October is "Pastor Appreciation Month." Given the fact that almost no movies or TV shows offer positive or accurate depictions of pastors, I believe that many people need to know what a pastor really is and what a pastor does. So the following is my own summary of what a pastor is. Maybe it will help demonstrate why pastors need some appreciation.
A Pastor is ... someone who is following a vocation, not just an occupation. The pastors in our Conferences all feel called by God into this ministry, even though that call has happened in ways that are as unique and varied as are the pastors. Pastors do not just sit down one day and say, "I think I will choose to be a pastor." They are in ministry because they believe that is God's call upon their lives.
A Pastor is ... an increasingly complex job. Lyle Schaller estimates that it is four times as difficult to be a pastor today as it was in the 1950's. Here is a short list of the skills and abilities that pastors need today: preaching, teaching, counseling, office management, computer skills (word processing, email, web site development), organizational leadership, visioning, leading public worship in a variety of styles, planning rituals and worship, supervising hired or volunteer staff, spiritual discernment, spiritual guidance of individuals and groups, recruiting and training volunteers, budget preparation, fund raising, etc. If it ever was easy to be a pastor, those days are gone, and our pastors feel the strain of trying to meet such a variety of expectations.
A Pastor is ... someone who must be able to deal with all age groups, from small children, to older children, to youth, to young adults, to adults, to older adults. While many other jobs allow a person to specialize in skills with one particular age group, being a pastor means dealing with people from "cradle to grave." This requires a lot of listening, a strong understanding of human nature, and a great deal of patience.
A Pastor is ... a community leader. While this varies with the size of communities, most pastors are expected to serve on various community boards and agencies and to be aware of the needs in the community beyond their own church or churches.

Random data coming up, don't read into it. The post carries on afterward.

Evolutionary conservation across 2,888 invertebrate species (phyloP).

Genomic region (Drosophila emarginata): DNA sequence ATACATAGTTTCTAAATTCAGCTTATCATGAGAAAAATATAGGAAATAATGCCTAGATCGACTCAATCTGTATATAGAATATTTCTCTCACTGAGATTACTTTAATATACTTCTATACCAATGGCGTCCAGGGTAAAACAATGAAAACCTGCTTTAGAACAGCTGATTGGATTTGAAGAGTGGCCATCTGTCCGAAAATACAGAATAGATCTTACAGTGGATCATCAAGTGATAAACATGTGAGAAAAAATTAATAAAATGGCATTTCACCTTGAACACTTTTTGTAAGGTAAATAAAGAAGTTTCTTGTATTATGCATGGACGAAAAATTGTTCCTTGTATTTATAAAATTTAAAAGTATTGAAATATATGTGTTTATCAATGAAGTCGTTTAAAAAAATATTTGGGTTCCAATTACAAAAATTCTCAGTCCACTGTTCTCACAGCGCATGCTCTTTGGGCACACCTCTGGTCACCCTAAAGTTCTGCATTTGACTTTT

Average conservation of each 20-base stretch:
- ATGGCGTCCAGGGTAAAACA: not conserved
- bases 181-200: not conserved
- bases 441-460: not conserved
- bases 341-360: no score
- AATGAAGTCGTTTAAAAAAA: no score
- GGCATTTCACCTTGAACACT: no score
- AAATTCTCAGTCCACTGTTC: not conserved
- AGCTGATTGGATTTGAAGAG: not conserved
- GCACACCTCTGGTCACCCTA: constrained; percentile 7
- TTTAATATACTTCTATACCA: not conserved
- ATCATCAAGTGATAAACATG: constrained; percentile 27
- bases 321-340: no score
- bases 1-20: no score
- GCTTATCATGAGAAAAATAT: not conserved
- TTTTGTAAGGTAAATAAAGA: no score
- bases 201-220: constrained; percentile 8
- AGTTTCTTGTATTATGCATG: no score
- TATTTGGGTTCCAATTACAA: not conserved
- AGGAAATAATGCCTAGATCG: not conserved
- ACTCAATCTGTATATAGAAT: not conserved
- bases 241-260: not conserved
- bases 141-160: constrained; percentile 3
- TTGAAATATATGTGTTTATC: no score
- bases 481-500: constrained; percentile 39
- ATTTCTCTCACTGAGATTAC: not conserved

A Pastor is ... someone whose family makes great sacrifices in order to enable their ministry. The families of our pastors give up lots of things that other families take for granted: weekend outings, holidays spent with others, the opportunity to have evenings free from being "on call," and having someone to be their pastor (who is the pastor to the pastor's family?). Our pastors are grateful for the support of their families, but they also worry about the sacrifices being made by their families.
A Pastor is ... someone who works hard. Most of our pastors work from 50 to 90 hours per week, and even when they are not working they are subject to calls for emergencies. Many of our pastors don't get much vacation time, and they are never able to forget the needs of their churches and their people.
A Pastor is ... often unappreciated. Some pastors go months without any words of appreciation from anyone. They remember fondly the few times that they receive a thank you card, an assurance of being prayed for, or even a kind word after worship which expresses more than the perfunctory "good morning."
A Pastor is ... often a lonely ministry. Some of our pastors live in isolated areas, but many who live in cities also feel isolated. Most pastors work alone, and many pastors (and their families) find that they are not readily welcomed into the communities they serve, because their laity know that "pastors come and go" and they avoid building friendships with pastors and their families. Some of our pastors report that they have NEVER been invited to anyone's home for a friendly visit unless some "church business" is involved.
A Pastor is ... a joyous vocation, because pastors are privileged to share with their people in the most sacred moments of life. It is not unusual for a pastor to have a wedding, a baptism, and a funeral in the same week. While those ministries bring added time demands, they also bring the satisfaction of helping people through tender times.
A Pastor is ... often underpaid and deep in debt. Most pastors graduate from seminary with a large load of educational loans (nationally, the average seminary graduate is over $30,000 in debt), and yet they serve in positions where the salary does not allow for easy repayment of those debts. Nearly every pastor has some money worries, and yet they are reluctant to complain because they serve some laypersons facing similar financial troubles (and they serve others whose life style demonstrates obvious affluence).
And a Pastor is ... a spiritual leader who is aware of his or her own human frailty. Very few pastors are egotistical or self righteous. Most are plagued with a deep awareness of their own humanity, their failures, and their utter dependence upon God's grace in order to be in ministry.
I am impressed with our Pastors, and I invite you to pray for your Pastor and for all the Pastors of our the Indiana Area:
Dear Lord, bless those precious pastors who have answered Your call. Give them gifts for ministry, keep them faithful to their task, bless them with grateful parishioners, and encourage them with the presence of Your Spirit. In Jesus' name, Amen.
from Bishop Michael J. Coyner